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Excerpts from recent North Dakota editorials

State responsible for waste, safety

The Bismarck Tribune, Bismarck, Aug. 19, 2015

The state took another step last week to take responsibility for its radioactive waste — or least part of it. It’s commendable the state wants to handle the waste and not ship it to other states, but with the decision comes oversight to protect the public.

The State Health Council of health and consumer appointees approved new rules to allow radioactive waste in special North Dakota landfills. The oil and gas waste going to the landfills can have a level of 50 picocuries of radiation. The rules still need approval by the Legislature’s Administrative Rules Committee and the final OK by the attorney general.

Thirteen special waste operators in the oil patch could qualify to take the waste, but they will have to apply for an amended permit after the rules are in place early next year.

This has been a hotly debated issue in the state, and last week’s council meeting prompted protests. Opponents argued that not enough notice of the meeting had been given. The dumping of radioactive filter socks in different locations in the oil patch has heightened concerns. While state officials say the sites didn’t reach dangerous levels of radioactivity, seeing crews in protective gear cleaning up the sites didn’t ease some concerns.

The move toward radioactive waste disposal didn’t happen overnight, it started three years ago. Last year the Argonne National Laboratory completed its tests of North Dakota oil field materials and recommended 50 pci as a safe level of waste in the state. Now, there are several pages of rules that provide safety training for workers and require landfills to cover the radioactive waste daily with 1 foot of compacted soil and build a final cover 10 feet thick.

The rules create a record of where the waste was generated, by whom and where every load is buried. Operators must use an approved radioactive testing protocol, and some specialized companies may set up at oil field locations or landfills to test and seal the waste.

There’s estimated to be 75 tons of radioactive waste daily in filter socks, tank sludge, pipe scale and other oil industry materials, according to State Health Department environmental chief David Glatt.

Glatt acknowledges that it will continue to be an emotional issue in the state and the rules committee and attorney general will hear opposition. Supporters of the change believe the state shouldn’t be hauling all its waste to Montana, Idaho and other states. That we created the waste and we should deal with it. Anything exceeding 50 pci it will have to go elsewhere.

David Glatt said he expects some reluctance over what he terms an “emotional issue.” However, science will lead the way, not public opinion, he said.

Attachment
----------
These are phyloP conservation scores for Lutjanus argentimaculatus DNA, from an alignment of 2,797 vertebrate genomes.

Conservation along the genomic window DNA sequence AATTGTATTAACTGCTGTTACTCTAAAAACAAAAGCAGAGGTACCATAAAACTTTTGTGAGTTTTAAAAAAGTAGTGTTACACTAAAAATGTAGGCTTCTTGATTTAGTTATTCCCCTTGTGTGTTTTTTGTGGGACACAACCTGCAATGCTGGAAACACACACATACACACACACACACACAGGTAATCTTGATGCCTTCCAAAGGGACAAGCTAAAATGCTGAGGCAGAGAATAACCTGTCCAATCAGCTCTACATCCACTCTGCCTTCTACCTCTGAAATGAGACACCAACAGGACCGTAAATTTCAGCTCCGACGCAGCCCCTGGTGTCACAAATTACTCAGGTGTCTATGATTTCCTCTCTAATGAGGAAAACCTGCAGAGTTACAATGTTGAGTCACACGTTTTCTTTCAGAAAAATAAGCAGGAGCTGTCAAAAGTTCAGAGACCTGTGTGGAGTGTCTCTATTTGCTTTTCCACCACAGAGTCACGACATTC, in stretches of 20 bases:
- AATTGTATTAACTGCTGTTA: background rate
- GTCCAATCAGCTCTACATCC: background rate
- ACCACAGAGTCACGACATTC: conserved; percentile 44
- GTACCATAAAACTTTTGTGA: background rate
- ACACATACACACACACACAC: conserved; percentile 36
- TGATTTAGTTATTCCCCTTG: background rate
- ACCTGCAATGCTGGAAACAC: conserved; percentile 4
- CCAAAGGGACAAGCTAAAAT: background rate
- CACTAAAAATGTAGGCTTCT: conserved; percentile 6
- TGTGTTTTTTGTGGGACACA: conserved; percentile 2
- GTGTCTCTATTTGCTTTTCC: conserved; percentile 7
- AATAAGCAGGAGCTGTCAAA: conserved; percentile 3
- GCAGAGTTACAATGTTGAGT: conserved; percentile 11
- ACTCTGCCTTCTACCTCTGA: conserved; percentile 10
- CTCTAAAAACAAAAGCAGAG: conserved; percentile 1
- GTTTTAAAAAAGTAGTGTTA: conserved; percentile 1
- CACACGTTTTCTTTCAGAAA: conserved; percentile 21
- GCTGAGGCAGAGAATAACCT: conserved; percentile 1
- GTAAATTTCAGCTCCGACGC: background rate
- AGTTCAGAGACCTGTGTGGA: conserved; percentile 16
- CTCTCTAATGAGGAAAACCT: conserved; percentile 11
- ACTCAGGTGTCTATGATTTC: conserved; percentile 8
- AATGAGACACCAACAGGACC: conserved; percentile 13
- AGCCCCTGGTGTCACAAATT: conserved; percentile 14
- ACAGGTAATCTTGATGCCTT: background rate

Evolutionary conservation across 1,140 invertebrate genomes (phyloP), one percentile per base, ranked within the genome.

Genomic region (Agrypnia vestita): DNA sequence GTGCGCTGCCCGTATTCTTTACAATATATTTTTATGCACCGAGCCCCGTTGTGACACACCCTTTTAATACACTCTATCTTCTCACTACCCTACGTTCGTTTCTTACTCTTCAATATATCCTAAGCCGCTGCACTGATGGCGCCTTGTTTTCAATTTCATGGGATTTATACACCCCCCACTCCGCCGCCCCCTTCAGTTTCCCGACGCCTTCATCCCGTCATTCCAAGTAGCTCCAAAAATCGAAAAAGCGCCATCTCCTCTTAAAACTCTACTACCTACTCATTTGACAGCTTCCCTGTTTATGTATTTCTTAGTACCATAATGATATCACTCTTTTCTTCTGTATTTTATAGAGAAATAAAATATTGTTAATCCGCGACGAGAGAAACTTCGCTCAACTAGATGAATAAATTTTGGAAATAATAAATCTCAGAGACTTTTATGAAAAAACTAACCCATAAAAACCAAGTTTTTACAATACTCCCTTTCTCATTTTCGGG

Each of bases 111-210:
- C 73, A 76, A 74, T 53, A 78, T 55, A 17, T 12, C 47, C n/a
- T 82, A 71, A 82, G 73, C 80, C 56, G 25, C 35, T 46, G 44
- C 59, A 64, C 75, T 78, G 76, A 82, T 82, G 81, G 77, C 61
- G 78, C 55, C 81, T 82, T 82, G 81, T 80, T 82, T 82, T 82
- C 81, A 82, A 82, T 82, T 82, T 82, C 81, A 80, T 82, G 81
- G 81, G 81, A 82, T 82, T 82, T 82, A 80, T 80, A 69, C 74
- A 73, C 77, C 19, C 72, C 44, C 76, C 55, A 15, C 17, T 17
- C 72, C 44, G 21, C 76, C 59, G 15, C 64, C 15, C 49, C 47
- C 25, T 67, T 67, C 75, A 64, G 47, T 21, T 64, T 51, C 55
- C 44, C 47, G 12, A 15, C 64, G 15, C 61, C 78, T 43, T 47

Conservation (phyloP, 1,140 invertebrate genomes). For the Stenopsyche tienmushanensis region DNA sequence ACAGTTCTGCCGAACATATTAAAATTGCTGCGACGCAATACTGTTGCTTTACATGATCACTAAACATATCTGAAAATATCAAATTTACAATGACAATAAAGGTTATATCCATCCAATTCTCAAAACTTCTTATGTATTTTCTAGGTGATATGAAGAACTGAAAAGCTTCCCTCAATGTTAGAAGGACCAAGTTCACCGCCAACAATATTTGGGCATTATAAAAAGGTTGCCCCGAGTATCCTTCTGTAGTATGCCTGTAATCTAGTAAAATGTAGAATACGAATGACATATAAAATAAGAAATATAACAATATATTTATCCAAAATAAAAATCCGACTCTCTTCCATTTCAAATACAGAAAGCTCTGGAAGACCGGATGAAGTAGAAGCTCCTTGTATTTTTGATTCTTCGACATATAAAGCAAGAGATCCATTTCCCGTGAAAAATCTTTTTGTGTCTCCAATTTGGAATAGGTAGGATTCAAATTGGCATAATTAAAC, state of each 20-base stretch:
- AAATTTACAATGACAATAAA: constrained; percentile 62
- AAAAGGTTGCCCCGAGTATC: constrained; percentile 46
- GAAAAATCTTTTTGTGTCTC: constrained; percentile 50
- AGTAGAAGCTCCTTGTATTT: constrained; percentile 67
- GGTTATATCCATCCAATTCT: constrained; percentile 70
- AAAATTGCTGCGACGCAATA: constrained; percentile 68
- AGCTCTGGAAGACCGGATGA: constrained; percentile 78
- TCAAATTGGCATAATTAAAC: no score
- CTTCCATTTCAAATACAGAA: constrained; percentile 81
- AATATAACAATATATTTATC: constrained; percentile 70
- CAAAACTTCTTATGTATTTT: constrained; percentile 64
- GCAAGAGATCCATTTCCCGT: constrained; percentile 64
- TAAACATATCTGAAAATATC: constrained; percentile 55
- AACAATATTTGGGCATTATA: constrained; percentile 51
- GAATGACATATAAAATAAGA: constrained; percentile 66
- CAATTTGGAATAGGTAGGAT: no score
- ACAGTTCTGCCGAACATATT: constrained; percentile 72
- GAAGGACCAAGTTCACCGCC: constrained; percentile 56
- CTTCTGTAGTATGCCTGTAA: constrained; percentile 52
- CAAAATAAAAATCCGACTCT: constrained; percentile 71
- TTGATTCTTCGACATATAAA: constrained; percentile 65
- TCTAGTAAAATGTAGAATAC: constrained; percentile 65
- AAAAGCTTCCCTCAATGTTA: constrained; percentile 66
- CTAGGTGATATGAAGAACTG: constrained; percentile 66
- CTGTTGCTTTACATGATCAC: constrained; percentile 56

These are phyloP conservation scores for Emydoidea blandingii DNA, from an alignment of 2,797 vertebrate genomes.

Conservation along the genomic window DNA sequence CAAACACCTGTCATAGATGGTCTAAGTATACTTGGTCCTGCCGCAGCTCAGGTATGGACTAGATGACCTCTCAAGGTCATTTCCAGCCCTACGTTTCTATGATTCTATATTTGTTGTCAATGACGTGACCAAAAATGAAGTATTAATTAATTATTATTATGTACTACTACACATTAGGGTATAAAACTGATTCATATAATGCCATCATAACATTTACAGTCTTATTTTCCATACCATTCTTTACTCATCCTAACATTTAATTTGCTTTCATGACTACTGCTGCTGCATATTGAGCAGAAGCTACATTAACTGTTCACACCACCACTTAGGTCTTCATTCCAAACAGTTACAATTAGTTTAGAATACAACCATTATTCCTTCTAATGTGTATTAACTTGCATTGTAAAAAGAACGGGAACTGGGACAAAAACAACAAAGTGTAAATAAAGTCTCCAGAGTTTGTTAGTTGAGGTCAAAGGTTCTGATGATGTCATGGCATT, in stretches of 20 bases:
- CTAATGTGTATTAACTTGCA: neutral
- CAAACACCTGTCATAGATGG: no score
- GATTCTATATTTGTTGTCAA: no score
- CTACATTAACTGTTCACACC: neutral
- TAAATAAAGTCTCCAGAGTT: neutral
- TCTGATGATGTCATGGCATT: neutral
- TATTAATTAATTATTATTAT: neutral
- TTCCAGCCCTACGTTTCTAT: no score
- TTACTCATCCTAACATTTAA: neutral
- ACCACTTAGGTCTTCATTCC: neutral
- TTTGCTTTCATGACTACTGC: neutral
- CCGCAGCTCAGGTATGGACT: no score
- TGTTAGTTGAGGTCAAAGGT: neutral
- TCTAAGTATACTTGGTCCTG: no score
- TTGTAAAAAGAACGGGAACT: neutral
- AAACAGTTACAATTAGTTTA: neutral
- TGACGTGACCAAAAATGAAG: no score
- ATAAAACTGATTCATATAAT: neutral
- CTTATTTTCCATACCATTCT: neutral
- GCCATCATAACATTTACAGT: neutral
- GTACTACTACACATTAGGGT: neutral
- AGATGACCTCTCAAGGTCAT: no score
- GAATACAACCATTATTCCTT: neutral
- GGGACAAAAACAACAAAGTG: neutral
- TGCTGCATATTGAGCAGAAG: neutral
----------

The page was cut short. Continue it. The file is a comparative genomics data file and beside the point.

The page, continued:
“We have to deal with science and the law. We have a responsibility to handle the waste and, if it’s protective of public health, then it will happen,” Glatt said.

The Tribune agrees the state has responsibility for its waste and decisions need to involve good science and the law. However, sometimes public opinion can trump science and prompt changes in the law. It doesn’t appear to be the case here with the opposition failing to draw a large public outcry.

As the state proceeds it must make sure all safety requirements are in place and followed. This must be as fail-proof of a procedure as possible. As the state takes responsibility of the radioactive waste it continues to have the responsibility for the safety of the public.

Keeping (some) promises

Minot Daily News, Minot, Aug. 19, 2015

Give President Barack Obama credit — if you want to call it that — for one thing: He is keeping his campaign promises, even when that requires lying to the American people.

He vowed to shut down coal-fired power plants and is carrying through with that. One means of dampening criticism was to let reports of the severity of new emissions limits stand for years — then release far more draconian rules on more than a dozen states.

And, of course, many people remember the “if you like your insurance, you can keep it” promise made over and over again to help foist Obamacare on the nation. Another promise to the American people broken so he could keep a campaign pledge.

Now, Obama is trying again to keep another promise, to close the U.S. prison for terrorists at Guantanamo Bay, Cuba. Previous attempts to do that have met with severe criticism from the public and heavy opposition in Congress.

But now, it is reported the Pentagon is looking at two U.S. sites to which Guantanamo inmates could be transferred.

Yes, the president keeps his promises. Some of them, anyway.

This article was from The Associated Press and was legally licensed through the NewsCred publisher network.

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